A very long time ago I gave about fifteen dozen homemade Christmas cookies to my then boyfriend’s mother. She had two trees (very grand to me) and Christmas trinkets graciously placed around her home. But she didn’t bake. I didn’t know people who bought their Christmas baking but Audrey did.
She said thank you so much in her lovely Irish accent and put the box of cookies on an uneven stack of dishes on the top shelf on of a kitchen cupboard while telling a funny story about a car she once drove. The box immediately fell out – six feet down. Still telling the story, she picked up the broken cookies, put them back in the box (along with Kate the dog’s hair) and back onto the same shelf. It was the beginning of knowing Audrey, a woman well worth the sacrifice of fifteen dozen homemade cookies.
Christmas cookies are a lot of work. They’re rolled, cut, decorated, and carefully baked. They’re a kind of art. When they’re not perfect, like this year’s brown sugar shortbread, I have to wait a full twelve months to make good again. It’s this way sometimes. When you only do them once a year, you can stumble. This year’s brown sugar shortbread are not dog cookies or anything, but I won’t be taking them to a party either.
Long after augmenting Audrey’s Christmas baking, I settled on five Christmas cookies that I made my own. They would never make Pinterest. Too plain. They are in the tradition of mid-century Canadian mothers – all butter, modest or no trimmings. In case you want to make one yours, they are: my mother’s Brown Sugar Shortbread; Boulter’s White Sugar Shortbread; Sugar Cookies (not available); Toasted Nut Balls (a mishmash of recipes); The Joy of Cooking’s Ginger Snaps.
These five cookies helped out my Christmas budget for a few years. I’d package them up in pretty boxes with red curly paper and pieces of evergreen, then I’d deliver the orders so my clients could give the gift of homemade without putting on an apron. I never knew who ate them. All I knew was that they had some of the best.
I was careful, so careful. I measured meticulously and cut or rolled each cookie perfectly. I knew, as I still know, that the detail in every step is what makes those cookies so good. I understood that going into production, as friends would suggest, would mean loosing the detail. To make it financially viable, I would have to streamline and streamlining, by definition, means less detail.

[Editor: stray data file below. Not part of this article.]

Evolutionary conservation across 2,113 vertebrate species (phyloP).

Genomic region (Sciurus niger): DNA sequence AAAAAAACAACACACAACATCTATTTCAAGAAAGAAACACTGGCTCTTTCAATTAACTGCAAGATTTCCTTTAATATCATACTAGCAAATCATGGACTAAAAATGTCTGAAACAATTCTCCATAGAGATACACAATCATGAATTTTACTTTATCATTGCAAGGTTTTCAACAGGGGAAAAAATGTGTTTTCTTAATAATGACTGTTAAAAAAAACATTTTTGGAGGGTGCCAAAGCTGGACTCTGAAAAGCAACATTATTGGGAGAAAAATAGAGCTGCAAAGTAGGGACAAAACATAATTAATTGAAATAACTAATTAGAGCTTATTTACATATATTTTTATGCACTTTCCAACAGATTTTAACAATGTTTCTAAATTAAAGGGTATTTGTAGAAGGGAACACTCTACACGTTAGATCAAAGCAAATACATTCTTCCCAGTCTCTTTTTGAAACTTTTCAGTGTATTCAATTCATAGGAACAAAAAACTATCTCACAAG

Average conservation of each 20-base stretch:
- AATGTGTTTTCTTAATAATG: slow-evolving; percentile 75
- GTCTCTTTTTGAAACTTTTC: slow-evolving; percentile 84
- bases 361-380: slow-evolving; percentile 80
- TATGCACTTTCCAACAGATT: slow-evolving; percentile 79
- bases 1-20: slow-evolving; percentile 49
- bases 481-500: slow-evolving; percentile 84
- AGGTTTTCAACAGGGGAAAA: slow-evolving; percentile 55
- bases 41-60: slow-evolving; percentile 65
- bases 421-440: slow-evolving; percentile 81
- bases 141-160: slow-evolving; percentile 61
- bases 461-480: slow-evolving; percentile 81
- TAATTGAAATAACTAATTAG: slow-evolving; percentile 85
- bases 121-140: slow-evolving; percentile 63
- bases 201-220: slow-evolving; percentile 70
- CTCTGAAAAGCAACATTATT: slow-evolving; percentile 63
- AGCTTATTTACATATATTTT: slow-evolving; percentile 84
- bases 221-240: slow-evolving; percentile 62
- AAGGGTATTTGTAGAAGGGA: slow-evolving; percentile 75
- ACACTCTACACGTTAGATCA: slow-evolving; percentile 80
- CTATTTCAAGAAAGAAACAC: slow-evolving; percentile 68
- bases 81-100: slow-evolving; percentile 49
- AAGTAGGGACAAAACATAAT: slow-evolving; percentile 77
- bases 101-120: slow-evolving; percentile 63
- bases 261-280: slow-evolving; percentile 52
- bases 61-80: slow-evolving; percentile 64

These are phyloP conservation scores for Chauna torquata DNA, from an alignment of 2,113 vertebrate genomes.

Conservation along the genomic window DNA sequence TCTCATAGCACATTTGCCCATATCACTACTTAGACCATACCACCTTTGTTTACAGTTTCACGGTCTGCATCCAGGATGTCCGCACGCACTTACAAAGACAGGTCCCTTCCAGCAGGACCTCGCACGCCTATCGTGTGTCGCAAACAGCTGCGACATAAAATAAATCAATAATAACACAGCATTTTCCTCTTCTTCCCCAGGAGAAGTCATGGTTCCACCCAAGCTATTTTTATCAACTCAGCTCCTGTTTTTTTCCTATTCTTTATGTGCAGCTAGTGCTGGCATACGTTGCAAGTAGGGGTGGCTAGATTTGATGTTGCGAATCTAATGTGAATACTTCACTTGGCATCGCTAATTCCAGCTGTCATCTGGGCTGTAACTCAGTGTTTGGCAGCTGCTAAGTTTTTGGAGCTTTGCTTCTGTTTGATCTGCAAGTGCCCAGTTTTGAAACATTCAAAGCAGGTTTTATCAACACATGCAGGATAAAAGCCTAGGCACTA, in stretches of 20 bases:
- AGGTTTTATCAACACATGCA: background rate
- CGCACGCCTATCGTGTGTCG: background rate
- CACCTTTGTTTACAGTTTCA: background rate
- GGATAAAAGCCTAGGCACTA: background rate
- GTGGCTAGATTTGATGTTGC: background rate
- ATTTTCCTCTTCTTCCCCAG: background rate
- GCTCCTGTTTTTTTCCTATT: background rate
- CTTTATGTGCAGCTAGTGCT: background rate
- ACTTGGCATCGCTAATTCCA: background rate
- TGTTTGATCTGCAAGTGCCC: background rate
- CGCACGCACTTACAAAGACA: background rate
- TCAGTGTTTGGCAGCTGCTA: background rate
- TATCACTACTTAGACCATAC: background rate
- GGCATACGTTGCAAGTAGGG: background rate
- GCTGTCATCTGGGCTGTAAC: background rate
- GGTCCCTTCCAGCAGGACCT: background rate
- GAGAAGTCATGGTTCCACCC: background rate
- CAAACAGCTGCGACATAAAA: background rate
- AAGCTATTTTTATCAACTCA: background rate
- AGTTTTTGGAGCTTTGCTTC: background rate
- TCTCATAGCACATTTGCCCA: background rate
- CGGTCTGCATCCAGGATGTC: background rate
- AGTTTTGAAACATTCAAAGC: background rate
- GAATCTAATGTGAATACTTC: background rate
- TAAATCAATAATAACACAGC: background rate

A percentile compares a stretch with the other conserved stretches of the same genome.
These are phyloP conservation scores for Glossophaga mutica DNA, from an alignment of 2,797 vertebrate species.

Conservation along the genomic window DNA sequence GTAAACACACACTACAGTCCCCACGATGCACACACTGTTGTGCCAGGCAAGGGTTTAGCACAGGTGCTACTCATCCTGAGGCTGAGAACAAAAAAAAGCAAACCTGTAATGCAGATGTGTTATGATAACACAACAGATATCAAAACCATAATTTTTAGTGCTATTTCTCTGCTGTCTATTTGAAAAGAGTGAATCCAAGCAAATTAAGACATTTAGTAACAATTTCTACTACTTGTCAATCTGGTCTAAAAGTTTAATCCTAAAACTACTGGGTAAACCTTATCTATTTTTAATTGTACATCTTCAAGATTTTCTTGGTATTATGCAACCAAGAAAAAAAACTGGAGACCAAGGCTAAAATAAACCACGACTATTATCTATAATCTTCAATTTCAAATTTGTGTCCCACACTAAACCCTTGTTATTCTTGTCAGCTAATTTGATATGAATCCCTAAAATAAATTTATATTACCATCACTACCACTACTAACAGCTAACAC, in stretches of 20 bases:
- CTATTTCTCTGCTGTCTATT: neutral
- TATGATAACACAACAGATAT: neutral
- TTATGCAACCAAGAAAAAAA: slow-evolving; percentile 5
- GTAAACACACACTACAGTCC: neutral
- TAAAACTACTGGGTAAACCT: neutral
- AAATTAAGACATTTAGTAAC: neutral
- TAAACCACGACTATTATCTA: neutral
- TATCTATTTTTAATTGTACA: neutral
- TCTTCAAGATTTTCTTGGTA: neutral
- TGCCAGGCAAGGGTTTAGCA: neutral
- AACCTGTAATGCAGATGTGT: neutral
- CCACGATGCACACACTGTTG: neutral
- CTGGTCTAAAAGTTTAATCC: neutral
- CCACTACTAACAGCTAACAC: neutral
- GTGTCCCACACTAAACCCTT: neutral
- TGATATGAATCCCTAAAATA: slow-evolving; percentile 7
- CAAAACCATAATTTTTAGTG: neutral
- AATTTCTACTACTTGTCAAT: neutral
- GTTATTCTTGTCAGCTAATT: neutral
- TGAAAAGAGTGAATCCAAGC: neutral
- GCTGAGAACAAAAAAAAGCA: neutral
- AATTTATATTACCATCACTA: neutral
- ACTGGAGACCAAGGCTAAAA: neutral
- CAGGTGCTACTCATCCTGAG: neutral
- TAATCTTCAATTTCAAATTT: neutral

Even though I was making my cookies to pay for my Christmas, I never properly considered markup. I sort of thought of the cost of ingredients, labour, and delivery, but costing out the heart was impossible. It meant valuing my talent. I didn’t see that I would do what others didn’t or couldn’t. I didn’t see that worth. I get why artists hire agents, editors, gallery reps, or brokers. Those people understand the maker’s brain and for that they deserve their commission.
I think about pricing every time I meet someone who has gone into the food business. They have so many decisions to make to keep their product true. Many have figured out how to balance finance and product to satisfy themselves, though they may never be rich in cash. Their wealth is something else. You’ll find those people selling at a farmers’ market or from their own farm gate where they have control over what matters to them. Their food can be sublime and a reason to look under the marketing radar.
Baking for a six-week living is long over for me, though I make the same cookies for friends and family. But sometime back in September of this year I decided I wouldn’t be making all five kinds, just the two shortbreads and the sugar cookies. The decision wasn’t without reflection; my passion had faded so this was the right thing to do. I am less careful now and the cookies, while still extraordinary, are not perfect. I have lost my desire to make them so.
My mother’s Christmas baking traditions waned, too. She didn’t need to be the maker anymore. She was content to be the mentor and, while still able, passed on the how-to to my daughter. She makes the brown sugar shortbreads and has my mum’s cutters.
Since handmade has a piece of the maker’s heart, its a good thing the heart is as expansive as it is. We make, we give, we receive, we make, we give, we receive. Especially at Christmas. And sometimes the person we make for is an Audrey and our lives are richer for the exchange.